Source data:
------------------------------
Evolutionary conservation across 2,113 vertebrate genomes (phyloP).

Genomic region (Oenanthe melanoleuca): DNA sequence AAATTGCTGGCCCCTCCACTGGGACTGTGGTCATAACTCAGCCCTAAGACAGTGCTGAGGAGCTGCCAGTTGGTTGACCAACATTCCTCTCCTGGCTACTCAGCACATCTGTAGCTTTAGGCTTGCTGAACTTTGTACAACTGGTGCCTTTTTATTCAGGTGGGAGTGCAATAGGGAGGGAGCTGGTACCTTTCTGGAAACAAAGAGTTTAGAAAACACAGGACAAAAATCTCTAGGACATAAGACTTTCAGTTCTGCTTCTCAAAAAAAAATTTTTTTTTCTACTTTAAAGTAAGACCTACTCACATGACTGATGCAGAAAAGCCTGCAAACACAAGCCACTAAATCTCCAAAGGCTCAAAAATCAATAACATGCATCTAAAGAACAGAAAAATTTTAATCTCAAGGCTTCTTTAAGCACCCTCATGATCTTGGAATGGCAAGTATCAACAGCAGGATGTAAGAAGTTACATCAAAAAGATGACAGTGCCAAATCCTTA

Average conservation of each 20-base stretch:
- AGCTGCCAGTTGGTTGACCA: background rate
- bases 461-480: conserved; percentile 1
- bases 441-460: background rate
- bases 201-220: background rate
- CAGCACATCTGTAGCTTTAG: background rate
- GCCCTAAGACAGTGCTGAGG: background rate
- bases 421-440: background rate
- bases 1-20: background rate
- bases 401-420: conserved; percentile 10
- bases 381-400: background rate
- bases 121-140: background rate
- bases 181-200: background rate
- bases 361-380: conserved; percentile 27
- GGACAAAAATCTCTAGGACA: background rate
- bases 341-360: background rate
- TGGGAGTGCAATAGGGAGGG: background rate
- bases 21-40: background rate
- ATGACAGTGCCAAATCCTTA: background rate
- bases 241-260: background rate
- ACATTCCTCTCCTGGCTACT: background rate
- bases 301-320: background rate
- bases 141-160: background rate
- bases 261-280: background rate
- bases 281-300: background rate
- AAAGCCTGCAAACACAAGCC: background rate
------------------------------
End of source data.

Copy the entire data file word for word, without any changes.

Evolutionary conservation across 2,113 vertebrate genomes (phyloP).

Genomic region (Oenanthe melanoleuca): DNA sequence AAATTGCTGGCCCCTCCACTGGGACTGTGGTCATAACTCAGCCCTAAGACAGTGCTGAGGAGCTGCCAGTTGGTTGACCAACATTCCTCTCCTGGCTACTCAGCACATCTGTAGCTTTAGGCTTGCTGAACTTTGTACAACTGGTGCCTTTTTATTCAGGTGGGAGTGCAATAGGGAGGGAGCTGGTACCTTTCTGGAAACAAAGAGTTTAGAAAACACAGGACAAAAATCTCTAGGACATAAGACTTTCAGTTCTGCTTCTCAAAAAAAAATTTTTTTTTCTACTTTAAAGTAAGACCTACTCACATGACTGATGCAGAAAAGCCTGCAAACACAAGCCACTAAATCTCCAAAGGCTCAAAAATCAATAACATGCATCTAAAGAACAGAAAAATTTTAATCTCAAGGCTTCTTTAAGCACCCTCATGATCTTGGAATGGCAAGTATCAACAGCAGGATGTAAGAAGTTACATCAAAAAGATGACAGTGCCAAATCCTTA

Average conservation of each 20-base stretch:
- AGCTGCCAGTTGGTTGACCA: background rate
- bases 461-480: conserved; percentile 1
- bases 441-460: background rate
- bases 201-220: background rate
- CAGCACATCTGTAGCTTTAG: background rate
- GCCCTAAGACAGTGCTGAGG: background rate
- bases 421-440: background rate
- bases 1-20: background rate
- bases 401-420: conserved; percentile 10
- bases 381-400: background rate
- bases 121-140: background rate
- bases 181-200: background rate
- bases 361-380: conserved; percentile 27
- GGACAAAAATCTCTAGGACA: background rate
- bases 341-360: background rate
- TGGGAGTGCAATAGGGAGGG: background rate
- bases 21-40: background rate
- ATGACAGTGCCAAATCCTTA: background rate
- bases 241-260: background rate
- ACATTCCTCTCCTGGCTACT: background rate
- bases 301-320: background rate
- bases 141-160: background rate
- bases 261-280: background rate
- bases 281-300: background rate
- AAAGCCTGCAAACACAAGCC: background rate